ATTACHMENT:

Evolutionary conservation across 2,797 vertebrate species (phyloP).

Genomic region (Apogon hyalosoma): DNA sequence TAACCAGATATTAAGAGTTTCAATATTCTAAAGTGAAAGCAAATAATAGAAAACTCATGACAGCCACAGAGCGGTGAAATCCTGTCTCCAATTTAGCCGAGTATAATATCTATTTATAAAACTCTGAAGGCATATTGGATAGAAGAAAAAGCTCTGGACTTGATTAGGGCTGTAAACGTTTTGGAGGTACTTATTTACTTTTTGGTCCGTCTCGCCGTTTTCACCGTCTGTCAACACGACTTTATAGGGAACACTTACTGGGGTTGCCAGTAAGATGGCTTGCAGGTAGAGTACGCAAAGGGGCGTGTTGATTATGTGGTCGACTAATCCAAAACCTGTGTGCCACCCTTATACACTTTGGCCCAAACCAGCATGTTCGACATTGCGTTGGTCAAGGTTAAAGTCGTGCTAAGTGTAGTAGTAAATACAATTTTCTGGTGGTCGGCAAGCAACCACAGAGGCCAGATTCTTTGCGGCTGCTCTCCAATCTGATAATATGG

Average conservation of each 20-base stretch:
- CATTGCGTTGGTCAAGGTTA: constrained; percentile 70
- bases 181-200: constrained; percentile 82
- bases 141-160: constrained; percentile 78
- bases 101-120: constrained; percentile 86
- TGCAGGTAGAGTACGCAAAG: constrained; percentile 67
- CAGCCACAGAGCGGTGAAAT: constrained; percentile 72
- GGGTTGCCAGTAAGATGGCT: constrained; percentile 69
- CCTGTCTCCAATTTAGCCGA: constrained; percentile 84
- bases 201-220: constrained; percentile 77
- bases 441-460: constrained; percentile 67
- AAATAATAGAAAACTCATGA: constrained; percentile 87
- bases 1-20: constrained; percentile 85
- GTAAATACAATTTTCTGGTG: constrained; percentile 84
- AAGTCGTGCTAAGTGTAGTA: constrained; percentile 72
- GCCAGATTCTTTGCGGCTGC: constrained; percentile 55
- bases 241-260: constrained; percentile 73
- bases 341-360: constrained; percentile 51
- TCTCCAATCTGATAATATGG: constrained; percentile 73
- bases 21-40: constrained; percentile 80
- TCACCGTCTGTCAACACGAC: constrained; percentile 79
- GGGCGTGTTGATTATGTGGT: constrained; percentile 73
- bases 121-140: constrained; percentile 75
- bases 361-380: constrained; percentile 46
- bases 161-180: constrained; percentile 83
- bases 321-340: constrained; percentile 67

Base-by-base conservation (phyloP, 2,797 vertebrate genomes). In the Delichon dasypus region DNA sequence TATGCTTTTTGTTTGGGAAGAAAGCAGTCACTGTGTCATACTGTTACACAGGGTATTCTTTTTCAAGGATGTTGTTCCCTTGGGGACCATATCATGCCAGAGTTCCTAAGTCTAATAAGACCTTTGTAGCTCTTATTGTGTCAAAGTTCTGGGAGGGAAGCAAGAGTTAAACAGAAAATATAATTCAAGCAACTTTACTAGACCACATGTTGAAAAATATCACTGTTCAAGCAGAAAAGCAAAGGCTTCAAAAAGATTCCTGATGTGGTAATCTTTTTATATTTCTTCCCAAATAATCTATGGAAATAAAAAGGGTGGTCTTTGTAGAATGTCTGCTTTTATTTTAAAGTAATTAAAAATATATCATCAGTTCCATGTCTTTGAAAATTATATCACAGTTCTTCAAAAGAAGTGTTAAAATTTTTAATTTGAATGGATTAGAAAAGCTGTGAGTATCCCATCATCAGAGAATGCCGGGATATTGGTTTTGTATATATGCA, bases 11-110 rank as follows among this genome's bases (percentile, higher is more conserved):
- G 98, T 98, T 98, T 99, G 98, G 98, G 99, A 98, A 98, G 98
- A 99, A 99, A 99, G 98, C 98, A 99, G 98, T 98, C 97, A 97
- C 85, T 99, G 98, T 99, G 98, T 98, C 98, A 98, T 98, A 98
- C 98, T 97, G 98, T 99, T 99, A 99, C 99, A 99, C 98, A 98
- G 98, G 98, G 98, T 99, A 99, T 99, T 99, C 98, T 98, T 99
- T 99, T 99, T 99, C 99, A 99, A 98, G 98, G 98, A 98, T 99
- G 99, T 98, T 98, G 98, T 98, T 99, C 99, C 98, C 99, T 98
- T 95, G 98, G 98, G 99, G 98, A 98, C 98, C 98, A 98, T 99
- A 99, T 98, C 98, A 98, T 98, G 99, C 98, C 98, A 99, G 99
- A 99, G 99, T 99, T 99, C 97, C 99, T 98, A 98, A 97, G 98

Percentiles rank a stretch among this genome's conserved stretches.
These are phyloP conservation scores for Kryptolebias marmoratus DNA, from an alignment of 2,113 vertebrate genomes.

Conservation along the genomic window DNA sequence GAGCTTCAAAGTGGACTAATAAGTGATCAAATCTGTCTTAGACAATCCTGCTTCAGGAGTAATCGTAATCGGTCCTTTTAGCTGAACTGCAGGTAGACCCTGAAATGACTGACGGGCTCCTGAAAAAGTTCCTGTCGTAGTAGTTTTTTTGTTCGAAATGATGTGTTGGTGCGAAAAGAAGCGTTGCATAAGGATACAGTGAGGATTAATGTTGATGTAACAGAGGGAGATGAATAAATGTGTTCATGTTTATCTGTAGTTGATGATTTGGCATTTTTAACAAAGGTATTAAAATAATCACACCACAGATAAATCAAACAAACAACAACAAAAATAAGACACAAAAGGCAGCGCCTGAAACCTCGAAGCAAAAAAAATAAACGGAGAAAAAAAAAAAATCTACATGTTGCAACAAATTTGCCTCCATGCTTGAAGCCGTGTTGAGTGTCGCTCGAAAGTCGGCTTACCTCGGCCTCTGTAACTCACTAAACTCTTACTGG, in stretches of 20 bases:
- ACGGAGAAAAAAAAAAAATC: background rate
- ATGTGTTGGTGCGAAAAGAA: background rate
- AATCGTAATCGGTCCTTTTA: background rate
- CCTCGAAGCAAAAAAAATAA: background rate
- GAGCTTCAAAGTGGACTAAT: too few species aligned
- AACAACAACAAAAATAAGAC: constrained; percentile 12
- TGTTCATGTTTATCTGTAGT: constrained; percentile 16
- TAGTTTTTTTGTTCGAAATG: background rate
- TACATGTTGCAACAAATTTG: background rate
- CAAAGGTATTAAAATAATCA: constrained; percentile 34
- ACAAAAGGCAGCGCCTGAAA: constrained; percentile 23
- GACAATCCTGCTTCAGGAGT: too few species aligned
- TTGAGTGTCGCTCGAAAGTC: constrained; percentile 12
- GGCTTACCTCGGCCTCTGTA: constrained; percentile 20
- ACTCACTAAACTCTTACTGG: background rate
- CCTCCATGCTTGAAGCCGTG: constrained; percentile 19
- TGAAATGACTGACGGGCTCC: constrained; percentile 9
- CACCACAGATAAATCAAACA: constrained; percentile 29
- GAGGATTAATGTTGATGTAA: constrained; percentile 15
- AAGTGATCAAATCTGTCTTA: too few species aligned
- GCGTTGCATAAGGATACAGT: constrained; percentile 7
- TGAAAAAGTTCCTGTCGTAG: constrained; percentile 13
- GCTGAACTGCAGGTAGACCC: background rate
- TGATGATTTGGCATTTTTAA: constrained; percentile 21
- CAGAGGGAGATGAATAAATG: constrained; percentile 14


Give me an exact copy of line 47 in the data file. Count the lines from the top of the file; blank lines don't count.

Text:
- GAGCTTCAAAGTGGACTAAT: too few species aligned